In the 1970s, funky anthropologists with chest-length beards and an ideological axe to grind (I’ve been lucky enough to know some of them) set forth unto hunter-gatherer communities in Australia and sub-Saharan Africa to try to calculate their work rate.
Among the !Kung San of the Kalahari they found that, although women worked longer ‘minutes’ than men, the average time spent on what you could classify as work did not exceed an hour a day for either sex. Instead, they had a highly involved social and cultural life, deeply rooted in the environment. There would be time for ritualised activities as well as for napping, chatting, dancing, story-telling, playing, laughing, horsing around, and plenty of fire-gazing once the sun went down.
This turned the received Hobbesian wisdom of ‘primitive’ life as ‘nasty, brutish and short’ on its head, and shifted the pendulum back in favour of Rousseau’s ‘noble savage’ idea of human nature: by many measures, the technologically simple life of the bushmen, embedded in a rich ecosystem, was far superior to ours, a sentiment echoed recently by Yuval Harari in his masterful history of man ‘Sapiens’, up-ending our usual definition of ‘progress’.
Unfortunately, because we tend to frame our notion of human development by abusing the convenient conceptual template of Darwinism, we have come to think of ourselves as socially rather than just technologically ‘evolved’, and of our evolution as a one way street, rather than something both accidental and oscillating.
However, as George Orwell concluded, ‘The logical end of mechanical progress is to reduce the human being to something resembling a brain in a bottle,’ and with modern individual skill-sets devolving to the aforementioned grey blob and an over-articulated pair of thumbs attached to a constantly shrinking attention span (oh, and thereby via an electronic nexus point to the sum total of accumulated human data), and with contemporary philosophers seeking to expand the meaning of ‘mind’ to encompass the digital reach of our iphones and Facebook, you could say that we are well embarked on Orwell’s prescient transformational journey. The monoculture of our environment has become the monoculture of the mind.
At the same time, the promise of technology to liberate is an illusion; we venerate work, deify the tirelessly industrious, devour books on increasing our personal productivity and work longer hours than ever, while bland entertainment uses up our remaining ‘bandwidth’. When economist John Maynard Keynes predicted in 1930 that by 2030 technological advances would allow people to work as few as 15 hours a week, he should have been right. Why wasn’t he? The answer to why that has not been the case would probably vary according to whom you ask, and would take you straight to the extreme ends of the polemical spectrum. It is a desperately important question which goes right to the heart of our being, individually, existentially, as a species.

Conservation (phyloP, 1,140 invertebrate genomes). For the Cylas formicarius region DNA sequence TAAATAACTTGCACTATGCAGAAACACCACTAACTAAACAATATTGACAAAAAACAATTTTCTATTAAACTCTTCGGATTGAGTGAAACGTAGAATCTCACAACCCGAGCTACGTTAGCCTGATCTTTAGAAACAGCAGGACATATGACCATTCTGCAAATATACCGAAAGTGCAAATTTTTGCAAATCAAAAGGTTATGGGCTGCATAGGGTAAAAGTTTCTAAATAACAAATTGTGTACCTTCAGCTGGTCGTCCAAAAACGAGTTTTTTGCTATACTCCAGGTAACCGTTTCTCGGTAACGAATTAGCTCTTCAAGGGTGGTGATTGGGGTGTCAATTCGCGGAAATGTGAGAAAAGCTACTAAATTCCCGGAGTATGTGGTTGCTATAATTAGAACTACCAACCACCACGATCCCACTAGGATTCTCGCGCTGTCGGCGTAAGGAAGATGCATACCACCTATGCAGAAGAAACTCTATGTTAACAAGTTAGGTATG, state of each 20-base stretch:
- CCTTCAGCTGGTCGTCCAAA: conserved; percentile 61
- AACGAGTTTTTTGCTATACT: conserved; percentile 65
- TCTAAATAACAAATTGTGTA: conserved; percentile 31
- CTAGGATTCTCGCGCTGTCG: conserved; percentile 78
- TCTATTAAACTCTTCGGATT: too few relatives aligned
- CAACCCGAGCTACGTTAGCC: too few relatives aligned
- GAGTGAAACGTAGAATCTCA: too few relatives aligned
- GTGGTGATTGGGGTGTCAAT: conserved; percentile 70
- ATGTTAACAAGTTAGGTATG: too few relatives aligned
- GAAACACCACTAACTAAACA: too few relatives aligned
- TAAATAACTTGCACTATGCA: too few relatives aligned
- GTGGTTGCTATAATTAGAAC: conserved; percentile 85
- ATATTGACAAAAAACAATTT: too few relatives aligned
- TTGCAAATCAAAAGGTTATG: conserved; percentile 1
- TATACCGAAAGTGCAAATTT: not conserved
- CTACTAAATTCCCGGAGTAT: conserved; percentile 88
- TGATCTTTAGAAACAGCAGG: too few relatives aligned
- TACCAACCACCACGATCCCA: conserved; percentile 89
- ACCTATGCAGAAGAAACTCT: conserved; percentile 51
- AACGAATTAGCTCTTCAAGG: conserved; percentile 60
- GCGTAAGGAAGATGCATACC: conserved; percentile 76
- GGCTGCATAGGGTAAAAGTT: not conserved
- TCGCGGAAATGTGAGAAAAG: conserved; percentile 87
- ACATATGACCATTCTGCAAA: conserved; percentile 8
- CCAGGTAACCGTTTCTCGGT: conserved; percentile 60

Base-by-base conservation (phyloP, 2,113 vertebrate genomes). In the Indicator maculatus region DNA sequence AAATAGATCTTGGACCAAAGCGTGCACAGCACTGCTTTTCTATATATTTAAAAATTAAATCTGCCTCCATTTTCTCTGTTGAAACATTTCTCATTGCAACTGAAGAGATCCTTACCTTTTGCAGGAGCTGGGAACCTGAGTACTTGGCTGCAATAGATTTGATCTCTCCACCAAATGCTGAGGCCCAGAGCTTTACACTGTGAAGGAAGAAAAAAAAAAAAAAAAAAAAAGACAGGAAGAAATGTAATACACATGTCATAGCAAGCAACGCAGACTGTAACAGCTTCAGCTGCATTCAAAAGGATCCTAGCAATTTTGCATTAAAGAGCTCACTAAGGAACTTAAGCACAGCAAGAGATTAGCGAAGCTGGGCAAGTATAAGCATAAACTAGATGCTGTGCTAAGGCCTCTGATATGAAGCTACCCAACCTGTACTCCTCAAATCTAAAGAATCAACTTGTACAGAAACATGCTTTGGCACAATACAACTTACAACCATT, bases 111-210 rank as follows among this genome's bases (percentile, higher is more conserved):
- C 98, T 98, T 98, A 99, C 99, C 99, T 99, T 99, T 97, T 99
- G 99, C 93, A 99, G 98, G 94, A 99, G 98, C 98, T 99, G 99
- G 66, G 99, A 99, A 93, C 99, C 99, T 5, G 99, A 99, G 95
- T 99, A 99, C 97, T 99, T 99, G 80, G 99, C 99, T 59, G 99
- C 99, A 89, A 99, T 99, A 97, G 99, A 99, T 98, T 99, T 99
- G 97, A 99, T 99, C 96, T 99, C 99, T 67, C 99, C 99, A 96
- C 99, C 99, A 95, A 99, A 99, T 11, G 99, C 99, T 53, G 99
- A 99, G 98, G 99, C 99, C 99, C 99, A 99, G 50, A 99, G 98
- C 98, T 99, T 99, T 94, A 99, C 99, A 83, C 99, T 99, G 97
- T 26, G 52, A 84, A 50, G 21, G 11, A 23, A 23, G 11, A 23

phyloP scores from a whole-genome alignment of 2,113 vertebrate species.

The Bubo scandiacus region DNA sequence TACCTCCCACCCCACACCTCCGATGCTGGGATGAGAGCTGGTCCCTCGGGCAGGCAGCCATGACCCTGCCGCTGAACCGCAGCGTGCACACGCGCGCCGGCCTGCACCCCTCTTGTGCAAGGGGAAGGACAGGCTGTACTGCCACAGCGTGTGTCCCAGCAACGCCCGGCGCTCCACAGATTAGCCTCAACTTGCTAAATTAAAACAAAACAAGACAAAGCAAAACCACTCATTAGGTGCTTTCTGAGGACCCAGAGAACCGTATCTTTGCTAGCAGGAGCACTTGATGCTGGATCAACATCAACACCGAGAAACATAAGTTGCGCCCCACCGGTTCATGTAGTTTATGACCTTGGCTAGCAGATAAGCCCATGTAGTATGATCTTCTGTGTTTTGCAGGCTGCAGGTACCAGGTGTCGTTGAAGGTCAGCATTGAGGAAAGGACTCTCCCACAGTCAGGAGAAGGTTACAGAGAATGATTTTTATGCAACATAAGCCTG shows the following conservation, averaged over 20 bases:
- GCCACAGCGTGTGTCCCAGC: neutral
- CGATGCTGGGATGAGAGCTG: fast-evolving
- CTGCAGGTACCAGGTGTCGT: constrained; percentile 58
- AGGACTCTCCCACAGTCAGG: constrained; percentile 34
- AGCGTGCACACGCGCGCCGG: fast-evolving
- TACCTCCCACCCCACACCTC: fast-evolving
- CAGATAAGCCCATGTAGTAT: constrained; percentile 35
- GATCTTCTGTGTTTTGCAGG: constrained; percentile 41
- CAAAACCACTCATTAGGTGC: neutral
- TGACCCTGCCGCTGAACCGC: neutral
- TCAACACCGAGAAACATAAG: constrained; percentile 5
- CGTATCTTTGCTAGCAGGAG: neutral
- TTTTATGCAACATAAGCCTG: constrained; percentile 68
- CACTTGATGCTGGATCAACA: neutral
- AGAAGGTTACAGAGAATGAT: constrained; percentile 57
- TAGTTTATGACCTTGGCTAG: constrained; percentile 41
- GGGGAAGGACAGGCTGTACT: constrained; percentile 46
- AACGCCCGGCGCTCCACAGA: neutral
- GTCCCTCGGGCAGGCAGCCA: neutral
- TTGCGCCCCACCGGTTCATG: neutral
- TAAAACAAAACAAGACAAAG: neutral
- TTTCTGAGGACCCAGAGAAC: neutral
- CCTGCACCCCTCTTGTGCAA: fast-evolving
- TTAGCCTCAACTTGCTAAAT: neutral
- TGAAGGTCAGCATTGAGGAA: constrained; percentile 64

Perhaps a more immediate question, given that we do still have ‘free time’ would be what we should do with it. At the same time as Keynes was expostulating on his utopian vision of a largely work-free future, Bertrand Russell was sounding a sceptical, patrician note: ‘To be able to fill leisure intelligently is the last product of civilisation, and at present very few people have reached this level.’
Could he have foreseen how television, Xbox and cat videos would come to consume the lion’s share of our leisure time? As psychologist Steve Taylor has observed, the “urge to immerse our attention in external things is so instinctive that we’re scarcely aware of it”.
And for those sophisticated enough to evade these rather subtle forms of population control, there is still the exhortation to constantly improve oneself through tick-box travel or high-minded reading or through production-line exercise on clanking machines or further education to further hone our minds and our beautiful slick bodies. All while attached by the umbilical cord of our smart phones to the demands of work and ‘friends’ and advertisers and other attention-seekers. As the gloriously dismissive John Gray says, ‘It is only lately that the pursuit of distraction has been embraced as the meaning of life.’
Spending a few minutes unwinding in front of your stove at least provides a moment of respite, a semi-colon in the remorseless datafication of life, allowing us to take stock while watching the ubiquitous theatre of fire dance across our eyes, less a distraction than an opportunity to let go, and paradoxically, for once, to focus.
…to be continued…